SpicyNodes & WikiNodes

IDEA’s SpicyNodes project sought to display online knowledge in a way that mirrored how people interact with information in the real world.

The project expanded the theoretical underpinnings of concept mapping and took shape as an Adobe Flash-based radial mapping tree. Our visualization tool was viewed by more than 40 million web users, and our authoring tool had more than 315,000 user accounts. Users created more than 580,000 nodemaps between 2009 and 2016, when the authoring system was shuttered.

sn-smallMapBy displaying a central (parent) node orbited by related (child) nodes, SpicyNodes enabled users to quickly glance at large volumes of information and see how each piece related to others around it, and then quickly drill down for more detail.

SpicyNodes’ radial tree engine was modified using force-based algorithms, bias controls, and a variable pivot point. It enabled non-linear browsing, allowing users to jump from node to node. As the user browsed, nodes appeared and disappeared, and the layout rearranged to fit the visible field.

In 2009, SpicyNodes launched as a web-based data visualization tool used by individual and organizational subscribers to create content portals, mind maps, sitemaps, and even poetry. Along with the product, IDEA provided guides for students, teachers, developers, copywriters, and academics. The SpicyNodes community forum allowed users to post questions and share nodemaps.

SpicyNodes was praised by ALA Techsource for its effort to “make poetry, including its history and forms, more engaging and interactive.”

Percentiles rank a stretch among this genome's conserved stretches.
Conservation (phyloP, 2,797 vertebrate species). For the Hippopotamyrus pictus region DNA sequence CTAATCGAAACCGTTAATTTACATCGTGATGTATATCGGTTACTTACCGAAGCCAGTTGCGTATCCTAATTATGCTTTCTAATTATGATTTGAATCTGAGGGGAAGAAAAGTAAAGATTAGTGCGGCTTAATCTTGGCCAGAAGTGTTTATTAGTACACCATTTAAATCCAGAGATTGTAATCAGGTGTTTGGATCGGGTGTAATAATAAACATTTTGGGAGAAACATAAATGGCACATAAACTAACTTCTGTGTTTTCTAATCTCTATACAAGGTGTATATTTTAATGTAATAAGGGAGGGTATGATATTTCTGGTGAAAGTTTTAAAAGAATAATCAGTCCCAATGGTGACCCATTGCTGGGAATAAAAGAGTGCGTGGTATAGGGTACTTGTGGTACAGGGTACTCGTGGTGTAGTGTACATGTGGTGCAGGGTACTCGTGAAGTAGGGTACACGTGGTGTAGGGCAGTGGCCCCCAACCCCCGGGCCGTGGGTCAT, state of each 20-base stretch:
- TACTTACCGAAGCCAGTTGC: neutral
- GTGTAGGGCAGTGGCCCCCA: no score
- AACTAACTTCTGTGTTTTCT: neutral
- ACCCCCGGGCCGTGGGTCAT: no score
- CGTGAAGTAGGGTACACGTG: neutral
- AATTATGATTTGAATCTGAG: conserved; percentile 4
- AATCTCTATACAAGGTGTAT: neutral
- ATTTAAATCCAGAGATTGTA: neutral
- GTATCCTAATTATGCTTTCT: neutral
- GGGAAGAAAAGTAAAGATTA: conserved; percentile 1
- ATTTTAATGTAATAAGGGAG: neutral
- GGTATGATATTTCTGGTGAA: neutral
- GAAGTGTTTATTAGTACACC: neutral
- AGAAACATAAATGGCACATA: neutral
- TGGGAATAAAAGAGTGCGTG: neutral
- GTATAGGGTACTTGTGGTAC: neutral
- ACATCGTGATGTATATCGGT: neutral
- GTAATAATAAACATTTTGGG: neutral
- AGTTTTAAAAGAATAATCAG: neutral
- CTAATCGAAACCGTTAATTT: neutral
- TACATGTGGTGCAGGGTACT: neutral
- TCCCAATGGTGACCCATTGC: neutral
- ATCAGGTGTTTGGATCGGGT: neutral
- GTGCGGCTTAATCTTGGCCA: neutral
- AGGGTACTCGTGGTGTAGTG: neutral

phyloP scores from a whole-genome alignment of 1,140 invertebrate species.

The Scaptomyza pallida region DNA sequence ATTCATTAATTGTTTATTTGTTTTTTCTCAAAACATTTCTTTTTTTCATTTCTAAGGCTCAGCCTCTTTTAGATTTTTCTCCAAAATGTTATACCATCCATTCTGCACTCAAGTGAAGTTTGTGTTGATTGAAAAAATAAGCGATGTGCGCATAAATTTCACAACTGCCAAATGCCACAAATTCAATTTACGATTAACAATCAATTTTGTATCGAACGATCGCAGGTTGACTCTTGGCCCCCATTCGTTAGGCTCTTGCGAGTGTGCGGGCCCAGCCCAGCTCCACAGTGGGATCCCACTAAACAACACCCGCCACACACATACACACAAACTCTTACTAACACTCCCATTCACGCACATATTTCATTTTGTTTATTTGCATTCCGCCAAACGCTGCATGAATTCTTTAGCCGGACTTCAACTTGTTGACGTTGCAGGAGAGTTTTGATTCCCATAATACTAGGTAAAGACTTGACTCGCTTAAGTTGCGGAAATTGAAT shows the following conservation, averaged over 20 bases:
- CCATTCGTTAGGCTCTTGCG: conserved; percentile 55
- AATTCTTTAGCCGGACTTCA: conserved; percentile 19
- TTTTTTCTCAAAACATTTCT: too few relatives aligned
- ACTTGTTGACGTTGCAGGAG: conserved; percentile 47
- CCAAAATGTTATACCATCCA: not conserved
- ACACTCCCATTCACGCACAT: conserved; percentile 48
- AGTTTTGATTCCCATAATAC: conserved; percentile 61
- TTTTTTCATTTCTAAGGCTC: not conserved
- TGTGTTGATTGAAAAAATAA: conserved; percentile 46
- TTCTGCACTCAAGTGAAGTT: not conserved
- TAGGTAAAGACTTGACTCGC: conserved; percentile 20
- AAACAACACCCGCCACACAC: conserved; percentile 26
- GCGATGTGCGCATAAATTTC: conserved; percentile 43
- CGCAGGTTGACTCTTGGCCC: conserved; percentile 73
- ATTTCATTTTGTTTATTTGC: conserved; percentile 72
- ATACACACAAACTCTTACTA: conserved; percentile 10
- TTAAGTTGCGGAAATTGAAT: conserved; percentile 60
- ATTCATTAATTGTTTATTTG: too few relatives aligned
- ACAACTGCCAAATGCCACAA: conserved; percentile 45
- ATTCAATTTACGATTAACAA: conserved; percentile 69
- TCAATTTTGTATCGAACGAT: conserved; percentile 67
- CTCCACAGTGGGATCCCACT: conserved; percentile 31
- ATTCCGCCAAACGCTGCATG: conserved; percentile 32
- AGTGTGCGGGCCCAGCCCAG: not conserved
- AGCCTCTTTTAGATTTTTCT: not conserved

Spicy Nodes is a concept map presentation tool that allows the users to link and embed pictures, websites, and more into the overall presentation. Easy to use and fun to show, Spicy Nodes is whole new way to present your information.
American Association of School Librarians,
Best Websites for Teaching and Learning,
2011

 

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Screen-Shot-2013-05-02-at-7.35.39-PM-300x295That same year, SpicyNodes formed the basis for IDEA’s WikiNodes iPad Wikipedia browser, which was named “New and Noteworthy” in Apple’s App Store the week of May 5, 2011; chosen as a “Staff Pick” by Apple’s U.S. App Store for two weeks starting May 28, 2011; and featured as a “Reference” app in a list of “Apps for Teachers” the week of June 29, 2011.  iPad Insight called it “a light feeling, fun and different take on Wikipedia.”  WikiNodes was downloaded and installed more than 29,000 times.

 

For those using mobile devices, the app WikiNodes provides a […] search tool, but with the added functionality of note-taking and the ability to share articles via email, Twitter or Dropbox. The note-taking feature is particularly interesting, with students able to add text, visual or audio notes. These notes are then able to be added to a ‘presentation’, so that they may be shared with others.

When Encyclopedia Britannica launched its app in 2011, our innovation did not go unnoticed by Wall Street Journal technology writer Walt Mossberg, who noted that Britannica’s “kind of visual array of related items isn’t a new idea. In fact, there is an iPad app called WikiNodes which does something similar for Wikipedia content.”

Over time, many individuals and institutions used SpicyNodes in order to communicate information across a variety of projects, producing interactive syllabi, study guides, flow charts, and other visual representations of complex information for diverse audiences.